The 2017 Atlantic Hurricane Season has not only been super active so far, but also super unlucky. In some past busy hurricane seasons, land areas have avoided some of the most extreme storms, but this year they have been a magnet.

Category 5 hurricanes have directly hit six land masses head on, leaving devastation in their wake almost every time. While just two separate hurricanes, Irma and Maria, did all the dirty work, they repeatedly found areas to target.

Brenden Moses, a researcher at the National Hurricane Center, found that of all Category 5 landfalls on record in the Atlantic since 1851, one-quarter have occurred this season. This is a remarkable statistic.

However, it's important to remember monitoring of hurricanes was much more difficult before the advent of weather satellites in the late 1960s and storms may have been missed. That said, there is no precedent in the last half century of Category 5 storms striking land so frequently in the same season.

Category 5 hurricanes are the most destructive storms on Earth, bearing peak winds of at least 157 mph. The National Hurricane Center offers this description of the destruction they leave behind, which is consistent with what we've witnessed with this year's storms:

A high percentage of framed homes will be destroyed, with total roof failure and wall collapse. Fallen trees and power poles will isolate residential areas. Power outages will last for weeks to possibly months. Most of the area will be uninhabitable for weeks or months.

Here is a visual look back at the half dozen Category 5 landfall cases in 2017 so far. In each case, we have obtained satellite imagery with the storm's calm eye centered over the affected land area, but surrounded by a violent ring of thunderstorms where the storm's most destructive winds are concentrated. (Note that if we were to add Category 4 landfalls to this set, the number of areas affected would grow much larger.)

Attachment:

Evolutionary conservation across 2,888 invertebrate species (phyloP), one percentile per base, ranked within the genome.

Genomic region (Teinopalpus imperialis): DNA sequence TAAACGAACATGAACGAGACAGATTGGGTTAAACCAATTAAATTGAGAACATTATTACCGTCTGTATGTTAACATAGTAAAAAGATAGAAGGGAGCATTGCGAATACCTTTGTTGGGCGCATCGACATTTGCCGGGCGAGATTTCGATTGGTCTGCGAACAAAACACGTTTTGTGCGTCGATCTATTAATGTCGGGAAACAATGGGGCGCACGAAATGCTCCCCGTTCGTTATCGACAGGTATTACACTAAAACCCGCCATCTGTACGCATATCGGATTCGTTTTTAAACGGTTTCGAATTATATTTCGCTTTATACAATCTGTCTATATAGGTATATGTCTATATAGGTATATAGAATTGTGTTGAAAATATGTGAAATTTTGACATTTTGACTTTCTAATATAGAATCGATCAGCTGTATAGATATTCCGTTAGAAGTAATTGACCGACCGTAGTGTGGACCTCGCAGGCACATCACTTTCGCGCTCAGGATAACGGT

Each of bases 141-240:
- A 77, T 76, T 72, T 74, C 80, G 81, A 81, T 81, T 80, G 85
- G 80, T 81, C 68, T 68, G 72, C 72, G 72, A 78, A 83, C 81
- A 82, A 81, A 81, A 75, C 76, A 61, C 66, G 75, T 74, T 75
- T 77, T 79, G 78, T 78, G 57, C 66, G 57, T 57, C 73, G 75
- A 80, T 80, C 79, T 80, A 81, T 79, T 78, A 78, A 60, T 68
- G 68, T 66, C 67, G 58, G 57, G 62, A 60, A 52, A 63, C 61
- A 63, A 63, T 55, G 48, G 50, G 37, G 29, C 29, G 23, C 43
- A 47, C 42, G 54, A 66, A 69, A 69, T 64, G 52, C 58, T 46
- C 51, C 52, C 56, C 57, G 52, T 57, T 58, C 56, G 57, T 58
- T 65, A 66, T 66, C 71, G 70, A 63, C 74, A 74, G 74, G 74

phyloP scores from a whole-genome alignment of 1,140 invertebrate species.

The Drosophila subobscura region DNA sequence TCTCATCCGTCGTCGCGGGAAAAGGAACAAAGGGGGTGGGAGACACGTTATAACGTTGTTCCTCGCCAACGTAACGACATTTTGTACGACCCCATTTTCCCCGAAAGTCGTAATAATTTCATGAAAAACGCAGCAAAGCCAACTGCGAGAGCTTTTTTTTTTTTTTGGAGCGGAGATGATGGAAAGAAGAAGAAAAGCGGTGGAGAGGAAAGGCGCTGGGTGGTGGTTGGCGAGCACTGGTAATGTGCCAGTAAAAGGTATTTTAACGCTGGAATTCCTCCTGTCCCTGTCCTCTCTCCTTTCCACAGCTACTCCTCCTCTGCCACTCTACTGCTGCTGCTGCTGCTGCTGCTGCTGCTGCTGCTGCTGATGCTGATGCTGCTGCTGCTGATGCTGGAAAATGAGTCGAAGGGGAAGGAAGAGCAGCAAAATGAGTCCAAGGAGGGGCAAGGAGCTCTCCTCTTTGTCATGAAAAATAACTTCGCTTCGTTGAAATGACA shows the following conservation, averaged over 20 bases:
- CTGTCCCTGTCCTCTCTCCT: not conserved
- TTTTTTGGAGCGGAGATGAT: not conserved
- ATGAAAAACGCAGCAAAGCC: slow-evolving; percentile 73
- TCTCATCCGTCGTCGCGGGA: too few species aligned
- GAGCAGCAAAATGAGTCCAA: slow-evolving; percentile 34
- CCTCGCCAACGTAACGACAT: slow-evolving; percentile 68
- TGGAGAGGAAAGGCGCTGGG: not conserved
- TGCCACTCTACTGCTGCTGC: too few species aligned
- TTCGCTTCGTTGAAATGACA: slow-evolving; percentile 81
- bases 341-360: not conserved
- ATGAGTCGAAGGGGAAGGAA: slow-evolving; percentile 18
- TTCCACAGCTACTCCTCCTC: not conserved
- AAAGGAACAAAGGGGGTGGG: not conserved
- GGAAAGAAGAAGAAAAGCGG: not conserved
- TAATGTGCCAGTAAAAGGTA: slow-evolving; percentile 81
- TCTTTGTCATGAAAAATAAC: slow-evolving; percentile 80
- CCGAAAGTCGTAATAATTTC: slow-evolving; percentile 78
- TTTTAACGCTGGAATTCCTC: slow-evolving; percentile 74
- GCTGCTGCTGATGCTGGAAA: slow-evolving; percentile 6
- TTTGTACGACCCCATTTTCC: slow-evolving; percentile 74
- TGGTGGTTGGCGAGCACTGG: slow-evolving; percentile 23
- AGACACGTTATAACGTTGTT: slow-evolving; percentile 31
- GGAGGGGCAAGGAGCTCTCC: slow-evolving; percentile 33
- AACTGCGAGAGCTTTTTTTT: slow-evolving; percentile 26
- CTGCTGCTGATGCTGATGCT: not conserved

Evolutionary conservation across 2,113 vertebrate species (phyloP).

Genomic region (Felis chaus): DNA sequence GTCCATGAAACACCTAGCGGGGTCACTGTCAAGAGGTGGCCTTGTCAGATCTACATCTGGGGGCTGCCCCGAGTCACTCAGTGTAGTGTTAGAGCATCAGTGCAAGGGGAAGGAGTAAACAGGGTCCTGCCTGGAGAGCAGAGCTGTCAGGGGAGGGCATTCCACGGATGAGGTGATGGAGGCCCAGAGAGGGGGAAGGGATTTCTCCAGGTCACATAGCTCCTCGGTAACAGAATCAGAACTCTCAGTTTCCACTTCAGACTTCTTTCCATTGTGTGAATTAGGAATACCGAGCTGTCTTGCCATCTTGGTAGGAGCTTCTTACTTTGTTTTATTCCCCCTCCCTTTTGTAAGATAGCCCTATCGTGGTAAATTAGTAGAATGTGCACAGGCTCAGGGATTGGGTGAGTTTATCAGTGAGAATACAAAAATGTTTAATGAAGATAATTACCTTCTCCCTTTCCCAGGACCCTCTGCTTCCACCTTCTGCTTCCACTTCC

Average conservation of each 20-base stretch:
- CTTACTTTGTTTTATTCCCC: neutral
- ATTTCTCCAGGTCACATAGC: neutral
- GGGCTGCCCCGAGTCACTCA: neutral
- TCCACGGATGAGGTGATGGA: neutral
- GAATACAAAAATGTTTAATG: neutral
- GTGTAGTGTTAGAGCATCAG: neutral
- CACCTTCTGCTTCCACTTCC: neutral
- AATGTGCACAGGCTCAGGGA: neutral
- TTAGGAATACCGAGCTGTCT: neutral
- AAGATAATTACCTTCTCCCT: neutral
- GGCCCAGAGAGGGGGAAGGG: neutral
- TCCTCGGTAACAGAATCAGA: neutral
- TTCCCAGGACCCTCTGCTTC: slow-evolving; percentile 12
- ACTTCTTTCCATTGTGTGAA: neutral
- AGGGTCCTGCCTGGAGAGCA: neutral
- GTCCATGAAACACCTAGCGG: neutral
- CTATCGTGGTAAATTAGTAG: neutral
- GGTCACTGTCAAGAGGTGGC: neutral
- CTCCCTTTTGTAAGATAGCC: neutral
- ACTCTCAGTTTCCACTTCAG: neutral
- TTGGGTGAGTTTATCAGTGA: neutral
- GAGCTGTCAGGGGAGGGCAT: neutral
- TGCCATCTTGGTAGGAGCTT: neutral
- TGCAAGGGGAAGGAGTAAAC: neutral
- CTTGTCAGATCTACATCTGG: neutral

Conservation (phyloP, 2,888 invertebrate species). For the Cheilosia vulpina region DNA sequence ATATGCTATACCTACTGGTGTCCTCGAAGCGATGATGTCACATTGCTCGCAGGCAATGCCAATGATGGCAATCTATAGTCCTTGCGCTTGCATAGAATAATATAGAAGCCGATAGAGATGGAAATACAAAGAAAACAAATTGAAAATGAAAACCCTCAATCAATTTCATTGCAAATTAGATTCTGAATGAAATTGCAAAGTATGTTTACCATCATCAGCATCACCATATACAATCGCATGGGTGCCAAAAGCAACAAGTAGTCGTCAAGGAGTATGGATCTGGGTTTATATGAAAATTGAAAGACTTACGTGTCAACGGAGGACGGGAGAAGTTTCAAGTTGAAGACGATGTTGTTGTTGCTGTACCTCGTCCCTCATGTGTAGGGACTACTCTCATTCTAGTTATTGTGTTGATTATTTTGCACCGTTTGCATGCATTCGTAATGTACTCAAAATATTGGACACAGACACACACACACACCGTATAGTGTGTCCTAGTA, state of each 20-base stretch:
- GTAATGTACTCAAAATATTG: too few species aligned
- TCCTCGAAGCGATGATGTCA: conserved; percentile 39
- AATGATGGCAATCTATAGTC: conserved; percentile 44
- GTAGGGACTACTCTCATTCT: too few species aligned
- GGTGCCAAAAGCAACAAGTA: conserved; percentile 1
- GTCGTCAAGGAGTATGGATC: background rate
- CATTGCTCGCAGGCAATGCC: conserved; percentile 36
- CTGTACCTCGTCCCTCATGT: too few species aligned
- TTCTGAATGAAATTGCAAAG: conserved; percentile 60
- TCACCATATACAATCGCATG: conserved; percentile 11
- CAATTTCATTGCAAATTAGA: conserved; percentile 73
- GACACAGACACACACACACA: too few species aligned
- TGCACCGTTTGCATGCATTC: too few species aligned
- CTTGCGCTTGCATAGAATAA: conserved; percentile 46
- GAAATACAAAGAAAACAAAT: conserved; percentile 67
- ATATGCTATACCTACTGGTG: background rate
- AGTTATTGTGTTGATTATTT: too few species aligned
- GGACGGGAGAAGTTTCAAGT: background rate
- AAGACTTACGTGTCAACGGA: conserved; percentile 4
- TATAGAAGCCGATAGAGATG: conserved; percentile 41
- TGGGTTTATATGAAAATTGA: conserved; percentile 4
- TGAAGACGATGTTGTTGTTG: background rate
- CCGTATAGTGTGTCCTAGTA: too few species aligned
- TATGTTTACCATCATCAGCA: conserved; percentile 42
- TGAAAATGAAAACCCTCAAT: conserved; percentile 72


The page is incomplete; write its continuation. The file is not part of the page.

Hurricane Irma over Barbuda, Sept. 5

From space


(NOAA)

On the ground

Hurricane Irma over St. Martin and Anguilla, Sept. 6

From space


(NASA)

On the ground

Hurricane Irma over Virgin Gorda and Tortola, Sept. 6

From space


(NOAA)

On the ground

Hurricane Irma over Little Inagua, Southeast Bahamas, Sept. 8

From space


(NOAA)

On the ground

Mercifully, this island is not populated and is a Bahamian National Park.

Hurricane Irma over Cayo Romano, Cuba, Sept. 8

From space


(NASA)

On the ground

Dominica, Sept. 18

From space


(University of Wisconsin-CIMSS)

On the ground

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